The project shows Little Red Riding Hood shares a common but ancient root with another popular international folk tale The Wolf and the Kids

Detail of a "Little Red Riding Hood" illustration by Arthur Rackham, 1909. Public domain/Via Wikipedia

Do big balls make for bad dads?

Sep 10, 2013 - 7:08 AM

The larger the volume of their testes the less the men were involved in daily parenting activities like changing diapers said the study by researchers at Emory University in Georgia

Warfare was uncommon among hunter-gatherers: study

Jul 19, 2013 - 2:50 PM

A study suggests that the origins of war were not as some have argued rooted in roving hunter gather groups

Ability to throw was key evolutionary step - study

Jun 27, 2013 - 1:44 PM

The shoulder may have been one of mankind s greatest evolutionary successes allowing us to kill prey by hurling spears or rocks

PITCHING IT. A study released June 26, 2013 says our shoulder may have been one of humankind's greatest evolutionary successes. In this file photo, New York Yankee pitcher David Phelps fires a second inning pitch during his game against the Seattle Mariners in Seattle, Washington, USA on 09 June 2013. Photo by EPA/Dan Levine

Prehistoric, modern languages may have shared words

May 08, 2013 - 3:36 PM

Our Ice Age ancestors in Europe 15 000 years ago may have used words we would recognize today according to a new study

Were 'hobbit' hominids island dwarfs?

Apr 17, 2013 - 10:57 AM

Was Homo floresiensis or the Man of Flores a separate species?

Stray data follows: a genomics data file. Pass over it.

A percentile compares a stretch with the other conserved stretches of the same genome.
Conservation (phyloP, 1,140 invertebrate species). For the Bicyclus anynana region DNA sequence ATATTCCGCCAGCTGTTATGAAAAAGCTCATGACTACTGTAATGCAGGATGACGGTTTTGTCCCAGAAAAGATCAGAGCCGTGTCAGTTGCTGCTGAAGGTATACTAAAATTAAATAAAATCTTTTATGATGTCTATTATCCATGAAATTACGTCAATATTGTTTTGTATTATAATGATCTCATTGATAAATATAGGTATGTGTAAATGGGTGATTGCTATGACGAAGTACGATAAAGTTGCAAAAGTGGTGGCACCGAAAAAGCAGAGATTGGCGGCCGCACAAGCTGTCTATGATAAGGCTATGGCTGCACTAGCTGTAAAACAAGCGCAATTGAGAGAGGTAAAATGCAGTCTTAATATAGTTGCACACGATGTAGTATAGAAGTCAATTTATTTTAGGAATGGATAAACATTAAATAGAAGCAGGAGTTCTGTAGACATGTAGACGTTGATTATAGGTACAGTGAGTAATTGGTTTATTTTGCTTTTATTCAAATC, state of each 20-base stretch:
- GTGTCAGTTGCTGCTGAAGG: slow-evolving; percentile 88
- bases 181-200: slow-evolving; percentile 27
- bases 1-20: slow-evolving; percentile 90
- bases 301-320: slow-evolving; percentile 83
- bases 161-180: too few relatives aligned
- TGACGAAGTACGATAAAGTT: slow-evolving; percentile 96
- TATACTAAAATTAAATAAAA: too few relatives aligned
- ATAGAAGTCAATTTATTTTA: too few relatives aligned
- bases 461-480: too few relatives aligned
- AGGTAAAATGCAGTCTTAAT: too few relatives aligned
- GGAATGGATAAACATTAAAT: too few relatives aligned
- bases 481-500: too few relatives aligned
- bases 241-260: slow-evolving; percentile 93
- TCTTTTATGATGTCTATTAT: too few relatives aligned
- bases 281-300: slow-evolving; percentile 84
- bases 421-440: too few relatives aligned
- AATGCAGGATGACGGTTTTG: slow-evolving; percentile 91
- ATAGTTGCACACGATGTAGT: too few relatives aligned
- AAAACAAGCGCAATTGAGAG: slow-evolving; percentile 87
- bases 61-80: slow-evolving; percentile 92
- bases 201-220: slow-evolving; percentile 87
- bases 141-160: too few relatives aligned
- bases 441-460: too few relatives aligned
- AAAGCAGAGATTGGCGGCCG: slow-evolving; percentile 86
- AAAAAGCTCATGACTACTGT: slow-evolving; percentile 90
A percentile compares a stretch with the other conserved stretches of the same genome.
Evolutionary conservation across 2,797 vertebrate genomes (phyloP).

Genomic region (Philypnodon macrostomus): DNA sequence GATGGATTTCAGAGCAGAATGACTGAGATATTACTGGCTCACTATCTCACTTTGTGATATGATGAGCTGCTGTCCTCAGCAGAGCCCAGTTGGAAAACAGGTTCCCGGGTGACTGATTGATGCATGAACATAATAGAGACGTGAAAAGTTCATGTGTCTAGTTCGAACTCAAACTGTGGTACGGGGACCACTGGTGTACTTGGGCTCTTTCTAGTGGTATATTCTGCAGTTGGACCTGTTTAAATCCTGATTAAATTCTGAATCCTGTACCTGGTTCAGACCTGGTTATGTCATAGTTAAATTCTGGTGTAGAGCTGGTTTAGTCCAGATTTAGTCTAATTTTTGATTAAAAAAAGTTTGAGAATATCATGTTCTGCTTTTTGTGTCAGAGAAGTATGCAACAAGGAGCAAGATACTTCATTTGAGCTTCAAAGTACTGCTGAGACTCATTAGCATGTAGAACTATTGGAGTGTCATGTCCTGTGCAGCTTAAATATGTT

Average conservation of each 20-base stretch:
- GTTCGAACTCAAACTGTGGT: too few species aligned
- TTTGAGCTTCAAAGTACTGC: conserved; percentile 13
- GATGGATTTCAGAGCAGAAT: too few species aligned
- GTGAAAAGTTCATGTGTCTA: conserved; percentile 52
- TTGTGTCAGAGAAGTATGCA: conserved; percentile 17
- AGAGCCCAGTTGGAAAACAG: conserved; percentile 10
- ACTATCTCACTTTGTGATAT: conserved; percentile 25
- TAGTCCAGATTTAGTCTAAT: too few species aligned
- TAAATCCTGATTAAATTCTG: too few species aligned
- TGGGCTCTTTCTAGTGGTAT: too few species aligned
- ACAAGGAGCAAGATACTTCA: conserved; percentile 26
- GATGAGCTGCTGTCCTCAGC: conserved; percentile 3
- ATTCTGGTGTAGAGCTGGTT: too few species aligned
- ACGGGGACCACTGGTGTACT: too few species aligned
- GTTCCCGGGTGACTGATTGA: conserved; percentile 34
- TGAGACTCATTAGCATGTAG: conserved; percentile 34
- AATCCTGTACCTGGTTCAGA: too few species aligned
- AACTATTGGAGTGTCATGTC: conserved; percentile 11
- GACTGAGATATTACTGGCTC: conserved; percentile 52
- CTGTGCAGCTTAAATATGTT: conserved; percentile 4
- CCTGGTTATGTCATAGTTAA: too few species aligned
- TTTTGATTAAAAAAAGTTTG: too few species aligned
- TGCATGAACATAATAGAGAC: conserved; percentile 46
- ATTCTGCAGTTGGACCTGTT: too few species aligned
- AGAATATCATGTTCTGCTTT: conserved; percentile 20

Neanderthal brawn lost out to social human brain

Mar 14, 2013 - 1:55 PM

Neanderthals bigger eyes and bodies meant they had less brain space to dedicate to social networking which may explain why they died out and Homo sapiens conquered the planet

DNA shows ancestry of present-day Asians, Native Americans

Jan 23, 2013 - 8:17 AM

Present day Asians and Native Americans are descended from a group of people who were already in China 40 000 years ago according to an analysis of fossil DNA published this week

Pedestrians walk past a high rise building in Hong Kong on January 17, 2013. AFP/ Philippe Lopez

Indians broke Australian isolation 4,000 years ago: study

Jan 15, 2013 - 2:48 PM

People from the Indian sub continent migrated to Australia and mixed with Aborigines 4 000 years ago bringing the dingo dog with them according to a study published Tuesday January 15

Land is life

Oct 13, 2012 - 10:52 PM

How can you own that which will outlive you?

NIKKI LUNA's 'SOIL' INSTALLATION at the Beat exhibit in Lopez Museum last August. Photo by Nikki Luna

Jay Ignacio: Unsheathing the bladed hand

Jul 27, 2012 - 3:21 PM

His first and only project so far is a documentary on Filipino Martial Arts borne out of passion and dedication to our culture

DIREK JAY IGNACIO. Photography by Paelo Bunyi Pedrajas. Grooming by Tony Dusich

We are all mestizos?

Jul 24, 2012 - 8:32 PM

A new DNA study is mapping out the genetic history of the Filipino people